Learn an Albert King Blues Lick

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Albert King and His Influence on Blues Guitarists

albert king
David Redfern | Getty Images

 Albert King is possibly the most influential of the modern-era blues guitarists. The musician's guitar playing has become entrenched in the modern tradition of blues guitar, largely through the music of Stevie Ray Vaughan. Vaughan regularly borrowed directly from King's arsenal of guitar riffs. Stevie Ray Vaughan wasn't the only one, though - an entire generation of blues guitarists still consider King to be the ultimate modern blues musician.

Albert King approached the guitar in a dramatically different way than many of his blues guitarist peers, however. For one, King was left-handed, and instead of using a left-handed guitar or restringing a right-handed guitar, he simply flipped a right-handed instrument upside down and played it with the high E string at the top. This made copying his style extremely hard to do, as his bends were all "backwards" (he'd often "push" strings while bending where guitarists playing in a traditional manner would "pull" the strings).

Having said that, there are a couple classic examples of the Albert King sound we can explore further.

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Learn an Albert King Blues Lick

albert king riff

 (If you're having trouble reading this, check out learning to read guitar tab).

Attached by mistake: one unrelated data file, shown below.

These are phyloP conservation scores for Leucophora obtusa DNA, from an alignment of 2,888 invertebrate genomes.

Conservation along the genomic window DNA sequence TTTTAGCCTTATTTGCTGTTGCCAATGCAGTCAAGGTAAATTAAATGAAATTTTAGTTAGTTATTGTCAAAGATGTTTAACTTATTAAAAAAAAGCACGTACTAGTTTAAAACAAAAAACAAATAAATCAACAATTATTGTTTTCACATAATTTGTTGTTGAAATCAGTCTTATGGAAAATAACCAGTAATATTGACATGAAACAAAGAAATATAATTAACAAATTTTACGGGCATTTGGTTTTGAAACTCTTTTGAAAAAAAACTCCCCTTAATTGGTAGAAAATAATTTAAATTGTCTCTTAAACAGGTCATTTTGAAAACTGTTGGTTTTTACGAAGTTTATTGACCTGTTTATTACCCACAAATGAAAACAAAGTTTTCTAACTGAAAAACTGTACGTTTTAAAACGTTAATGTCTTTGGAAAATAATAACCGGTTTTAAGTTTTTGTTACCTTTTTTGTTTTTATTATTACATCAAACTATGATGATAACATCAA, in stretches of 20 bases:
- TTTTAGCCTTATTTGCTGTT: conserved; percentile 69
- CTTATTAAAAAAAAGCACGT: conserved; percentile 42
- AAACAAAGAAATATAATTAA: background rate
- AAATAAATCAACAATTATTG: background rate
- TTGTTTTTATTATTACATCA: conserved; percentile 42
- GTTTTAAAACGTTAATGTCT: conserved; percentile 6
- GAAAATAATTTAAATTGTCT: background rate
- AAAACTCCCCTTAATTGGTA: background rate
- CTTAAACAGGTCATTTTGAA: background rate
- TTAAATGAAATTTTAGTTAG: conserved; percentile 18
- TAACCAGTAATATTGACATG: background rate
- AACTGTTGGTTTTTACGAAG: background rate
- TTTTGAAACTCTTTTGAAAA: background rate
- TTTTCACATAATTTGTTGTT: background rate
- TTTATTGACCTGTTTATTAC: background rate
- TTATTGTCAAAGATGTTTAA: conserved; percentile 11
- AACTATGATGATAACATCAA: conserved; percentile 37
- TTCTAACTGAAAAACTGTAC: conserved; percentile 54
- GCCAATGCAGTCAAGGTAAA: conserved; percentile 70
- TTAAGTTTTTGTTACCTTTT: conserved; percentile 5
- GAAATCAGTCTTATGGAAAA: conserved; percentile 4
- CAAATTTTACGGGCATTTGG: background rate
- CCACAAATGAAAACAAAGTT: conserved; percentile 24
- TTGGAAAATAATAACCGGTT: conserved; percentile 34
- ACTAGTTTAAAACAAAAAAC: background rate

The illustration above is a very short fragment of an Albert King solo on a 12-bar blues in G. The clip is taken from the first few bars in the guitarist's solo.

While it would be impossible in this brief article to give a thorough analysis of Albert King's style, the above clip should provide you with a bit of insight. Although Albert tried his best to keep his unorthodox method of tuning his guitar a secret, it is believed that he used open Eminor tuning (C-B-E-G-B-E) and/or a slight variation on an open F tuning (C-F-C-F-A-D). Without tuning our guitar in that particular manner, however, we can still emulate the Albert King style. 

Albert tended to play off of the root of the chord, much like B.B. King. Try this by playing these roots on the 3rd or 2nd string, as opposed to playing off the 1st or 6th string roots like many guitarists. Albert plays the chord roots with your third finger (instead of the first like B.B.), which puts his hand in an altogether different position, and gives him a different sounding vibrato. This, in turn, opens up different riff possibilities. 

Pay attention, when playing the above riff, to concentrate on "milking" the vibrato the way Albert does. Make sure your bends sound convincing and aggressive; not weak. Remember, attitude is everything! 

For some more insight into the playing of Albert King, check out this YouTube video from Active Melody.